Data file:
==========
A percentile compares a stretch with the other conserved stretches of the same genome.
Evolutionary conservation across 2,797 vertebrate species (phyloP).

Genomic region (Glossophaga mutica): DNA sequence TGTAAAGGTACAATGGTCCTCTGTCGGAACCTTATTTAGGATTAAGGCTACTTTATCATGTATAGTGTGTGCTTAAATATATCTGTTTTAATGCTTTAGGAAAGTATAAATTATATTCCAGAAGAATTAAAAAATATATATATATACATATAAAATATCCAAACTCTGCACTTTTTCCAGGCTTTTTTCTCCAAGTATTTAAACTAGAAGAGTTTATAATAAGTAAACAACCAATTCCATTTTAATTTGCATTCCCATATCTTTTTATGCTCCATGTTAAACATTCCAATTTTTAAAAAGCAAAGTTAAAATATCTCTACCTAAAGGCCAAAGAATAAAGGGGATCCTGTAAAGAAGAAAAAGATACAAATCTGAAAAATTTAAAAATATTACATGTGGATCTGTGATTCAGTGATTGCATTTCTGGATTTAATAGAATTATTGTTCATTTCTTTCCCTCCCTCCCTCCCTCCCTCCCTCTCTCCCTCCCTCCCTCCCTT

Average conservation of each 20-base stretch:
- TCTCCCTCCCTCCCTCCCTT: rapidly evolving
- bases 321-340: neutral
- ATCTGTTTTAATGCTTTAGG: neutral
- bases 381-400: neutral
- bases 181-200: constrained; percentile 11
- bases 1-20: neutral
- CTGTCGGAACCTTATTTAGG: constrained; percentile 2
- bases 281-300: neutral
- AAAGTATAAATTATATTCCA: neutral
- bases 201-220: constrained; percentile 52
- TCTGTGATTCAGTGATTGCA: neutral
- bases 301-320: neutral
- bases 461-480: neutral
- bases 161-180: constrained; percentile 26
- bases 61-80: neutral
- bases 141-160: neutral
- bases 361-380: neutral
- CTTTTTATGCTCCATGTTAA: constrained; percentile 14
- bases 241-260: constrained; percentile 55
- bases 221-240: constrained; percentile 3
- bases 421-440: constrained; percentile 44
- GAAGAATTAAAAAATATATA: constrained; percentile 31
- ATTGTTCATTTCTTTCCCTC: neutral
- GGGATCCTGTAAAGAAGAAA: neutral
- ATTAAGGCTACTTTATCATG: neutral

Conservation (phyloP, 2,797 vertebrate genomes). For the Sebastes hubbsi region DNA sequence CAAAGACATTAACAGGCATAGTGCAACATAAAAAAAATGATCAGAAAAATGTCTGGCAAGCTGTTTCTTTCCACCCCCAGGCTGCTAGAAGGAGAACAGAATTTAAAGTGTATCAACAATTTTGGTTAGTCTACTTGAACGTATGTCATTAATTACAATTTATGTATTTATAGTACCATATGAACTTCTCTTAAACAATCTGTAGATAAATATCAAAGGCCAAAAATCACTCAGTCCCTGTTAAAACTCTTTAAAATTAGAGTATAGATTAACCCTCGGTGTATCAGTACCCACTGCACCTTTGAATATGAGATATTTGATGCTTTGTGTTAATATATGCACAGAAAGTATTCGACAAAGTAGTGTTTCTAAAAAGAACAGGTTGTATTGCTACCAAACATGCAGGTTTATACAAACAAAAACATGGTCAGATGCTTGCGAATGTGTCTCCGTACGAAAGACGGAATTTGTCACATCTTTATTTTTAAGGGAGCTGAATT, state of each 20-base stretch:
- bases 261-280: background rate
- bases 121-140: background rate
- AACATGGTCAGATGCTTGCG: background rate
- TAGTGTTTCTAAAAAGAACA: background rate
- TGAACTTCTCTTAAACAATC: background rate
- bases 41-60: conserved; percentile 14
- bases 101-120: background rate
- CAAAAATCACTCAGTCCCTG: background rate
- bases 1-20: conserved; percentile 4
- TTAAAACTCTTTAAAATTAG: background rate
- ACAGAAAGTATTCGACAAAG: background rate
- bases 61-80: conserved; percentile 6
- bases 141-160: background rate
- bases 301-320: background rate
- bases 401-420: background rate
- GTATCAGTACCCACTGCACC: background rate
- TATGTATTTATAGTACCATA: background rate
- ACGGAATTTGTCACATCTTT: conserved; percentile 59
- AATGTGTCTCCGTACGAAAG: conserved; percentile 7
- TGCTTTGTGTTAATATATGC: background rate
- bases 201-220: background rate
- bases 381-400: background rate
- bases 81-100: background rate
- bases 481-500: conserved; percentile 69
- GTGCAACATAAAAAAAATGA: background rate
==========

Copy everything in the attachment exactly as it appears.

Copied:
A percentile compares a stretch with the other conserved stretches of the same genome.
Evolutionary conservation across 2,797 vertebrate species (phyloP).

Genomic region (Glossophaga mutica): DNA sequence TGTAAAGGTACAATGGTCCTCTGTCGGAACCTTATTTAGGATTAAGGCTACTTTATCATGTATAGTGTGTGCTTAAATATATCTGTTTTAATGCTTTAGGAAAGTATAAATTATATTCCAGAAGAATTAAAAAATATATATATATACATATAAAATATCCAAACTCTGCACTTTTTCCAGGCTTTTTTCTCCAAGTATTTAAACTAGAAGAGTTTATAATAAGTAAACAACCAATTCCATTTTAATTTGCATTCCCATATCTTTTTATGCTCCATGTTAAACATTCCAATTTTTAAAAAGCAAAGTTAAAATATCTCTACCTAAAGGCCAAAGAATAAAGGGGATCCTGTAAAGAAGAAAAAGATACAAATCTGAAAAATTTAAAAATATTACATGTGGATCTGTGATTCAGTGATTGCATTTCTGGATTTAATAGAATTATTGTTCATTTCTTTCCCTCCCTCCCTCCCTCCCTCCCTCTCTCCCTCCCTCCCTCCCTT

Average conservation of each 20-base stretch:
- TCTCCCTCCCTCCCTCCCTT: rapidly evolving
- bases 321-340: neutral
- ATCTGTTTTAATGCTTTAGG: neutral
- bases 381-400: neutral
- bases 181-200: constrained; percentile 11
- bases 1-20: neutral
- CTGTCGGAACCTTATTTAGG: constrained; percentile 2
- bases 281-300: neutral
- AAAGTATAAATTATATTCCA: neutral
- bases 201-220: constrained; percentile 52
- TCTGTGATTCAGTGATTGCA: neutral
- bases 301-320: neutral
- bases 461-480: neutral
- bases 161-180: constrained; percentile 26
- bases 61-80: neutral
- bases 141-160: neutral
- bases 361-380: neutral
- CTTTTTATGCTCCATGTTAA: constrained; percentile 14
- bases 241-260: constrained; percentile 55
- bases 221-240: constrained; percentile 3
- bases 421-440: constrained; percentile 44
- GAAGAATTAAAAAATATATA: constrained; percentile 31
- ATTGTTCATTTCTTTCCCTC: neutral
- GGGATCCTGTAAAGAAGAAA: neutral
- ATTAAGGCTACTTTATCATG: neutral

Conservation (phyloP, 2,797 vertebrate genomes). For the Sebastes hubbsi region DNA sequence CAAAGACATTAACAGGCATAGTGCAACATAAAAAAAATGATCAGAAAAATGTCTGGCAAGCTGTTTCTTTCCACCCCCAGGCTGCTAGAAGGAGAACAGAATTTAAAGTGTATCAACAATTTTGGTTAGTCTACTTGAACGTATGTCATTAATTACAATTTATGTATTTATAGTACCATATGAACTTCTCTTAAACAATCTGTAGATAAATATCAAAGGCCAAAAATCACTCAGTCCCTGTTAAAACTCTTTAAAATTAGAGTATAGATTAACCCTCGGTGTATCAGTACCCACTGCACCTTTGAATATGAGATATTTGATGCTTTGTGTTAATATATGCACAGAAAGTATTCGACAAAGTAGTGTTTCTAAAAAGAACAGGTTGTATTGCTACCAAACATGCAGGTTTATACAAACAAAAACATGGTCAGATGCTTGCGAATGTGTCTCCGTACGAAAGACGGAATTTGTCACATCTTTATTTTTAAGGGAGCTGAATT, state of each 20-base stretch:
- bases 261-280: background rate
- bases 121-140: background rate
- AACATGGTCAGATGCTTGCG: background rate
- TAGTGTTTCTAAAAAGAACA: background rate
- TGAACTTCTCTTAAACAATC: background rate
- bases 41-60: conserved; percentile 14
- bases 101-120: background rate
- CAAAAATCACTCAGTCCCTG: background rate
- bases 1-20: conserved; percentile 4
- TTAAAACTCTTTAAAATTAG: background rate
- ACAGAAAGTATTCGACAAAG: background rate
- bases 61-80: conserved; percentile 6
- bases 141-160: background rate
- bases 301-320: background rate
- bases 401-420: background rate
- GTATCAGTACCCACTGCACC: background rate
- TATGTATTTATAGTACCATA: background rate
- ACGGAATTTGTCACATCTTT: conserved; percentile 59
- AATGTGTCTCCGTACGAAAG: conserved; percentile 7
- TGCTTTGTGTTAATATATGC: background rate
- bases 201-220: background rate
- bases 381-400: background rate
- bases 81-100: background rate
- bases 481-500: conserved; percentile 69
- GTGCAACATAAAAAAAATGA: background rate